Use this URL to cite or link to this record in EThOS: https://ethos.bl.uk/OrderDetails.do?uin=uk.bl.ethos.297588
Title: Montage - transformation - allegory : a study of digital imaging in dialectical film making
Author: Wright, Richard
ISNI:       0000 0004 2751 4992
Awarding Body: London Guildhall University
Current Institution: London Metropolitan University
Date of Award: 1998
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Abstract:
The thesis is an attempt to show practically and theoretically how digital image synthesis can be used to help create new ways of making meaning by examining some of the methods that lie at the heart of materialist avant-garde arts practice. In the first instance this involves the technique of montage, especially dialectical montage as developed by Eisenstein, Brecht and Godard in which the shock effect is used to overcome conditioned perceptions and create a critical distance. Secondly it is informed by Benjamin's concept of allegory, a method of using montage to assemble historical fragments or emblems to reveal insights into the world of material social relations. The aim of my thesis is to show that transformation rather than montage has now become the primary aesthetic means in digital media and stands with montage in a new perceptual dialectic of shock and fascination. The main practical component of this thesis submission consists of the film LMX Spiral, a digital film making project based on aspects of British social and cultural history from the eighties to the nineties. The film is used as the main means to illustrate various points about the relation between montage and transformation in the context of allegorical film making. LMX Spiral can be described as both a historical thesis and a dialectical special effects film based on the attempts during the eighties to create an economic utopia of enterprise and opportunity, undermined by the likelihood of human corruption and natural catastrophe. It is an allegory about Britain's transition between the enterprise culture of the eighties and the lottery culture of the nineties. The final chapter attempts to expand the application of Benjamin’s concept of allegory as a cultural form to the level of the technical production of digital media. The necessity for software systems to perform efficiently under a number of different requirements leads to a hybridisation of knowledge bases and a fragmentation of theoretical models that might be similar to the emblematisation and montage of cultural icons. This suggests the possibility that scientific and mathematical models could be used allegorically on a variety of different levels but also points to certain limits in the applicability of this concept of allegory.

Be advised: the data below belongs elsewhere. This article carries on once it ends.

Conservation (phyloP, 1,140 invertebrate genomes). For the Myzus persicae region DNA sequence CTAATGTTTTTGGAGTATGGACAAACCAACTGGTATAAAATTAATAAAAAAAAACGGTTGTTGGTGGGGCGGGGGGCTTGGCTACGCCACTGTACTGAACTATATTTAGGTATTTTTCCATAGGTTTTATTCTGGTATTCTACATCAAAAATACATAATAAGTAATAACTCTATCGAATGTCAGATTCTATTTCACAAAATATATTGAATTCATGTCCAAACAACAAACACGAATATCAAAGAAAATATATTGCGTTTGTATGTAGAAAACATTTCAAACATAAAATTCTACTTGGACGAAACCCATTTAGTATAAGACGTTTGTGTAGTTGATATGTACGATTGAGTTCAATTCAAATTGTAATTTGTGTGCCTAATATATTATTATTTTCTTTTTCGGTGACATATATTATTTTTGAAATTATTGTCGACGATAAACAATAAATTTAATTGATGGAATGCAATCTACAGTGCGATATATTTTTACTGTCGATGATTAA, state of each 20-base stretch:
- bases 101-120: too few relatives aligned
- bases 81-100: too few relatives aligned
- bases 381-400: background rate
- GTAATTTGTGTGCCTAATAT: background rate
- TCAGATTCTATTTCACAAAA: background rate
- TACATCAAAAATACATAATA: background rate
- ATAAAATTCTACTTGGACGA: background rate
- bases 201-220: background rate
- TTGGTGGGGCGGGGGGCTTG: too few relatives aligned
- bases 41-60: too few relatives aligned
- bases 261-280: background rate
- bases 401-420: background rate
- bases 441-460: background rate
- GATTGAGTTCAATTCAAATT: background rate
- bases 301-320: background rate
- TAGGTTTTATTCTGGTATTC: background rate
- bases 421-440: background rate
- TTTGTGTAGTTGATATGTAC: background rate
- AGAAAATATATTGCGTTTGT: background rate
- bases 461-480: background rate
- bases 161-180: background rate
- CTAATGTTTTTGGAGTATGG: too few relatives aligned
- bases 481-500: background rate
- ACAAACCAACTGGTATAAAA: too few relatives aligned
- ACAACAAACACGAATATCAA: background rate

Supervisor: Not available Sponsor: Not available
Qualification Name: Thesis (Ph.D.) Qualification Level: Doctoral
EThOS ID: uk.bl.ethos.297588  DOI: Not available
Keywords: 790 Recreational & performing arts
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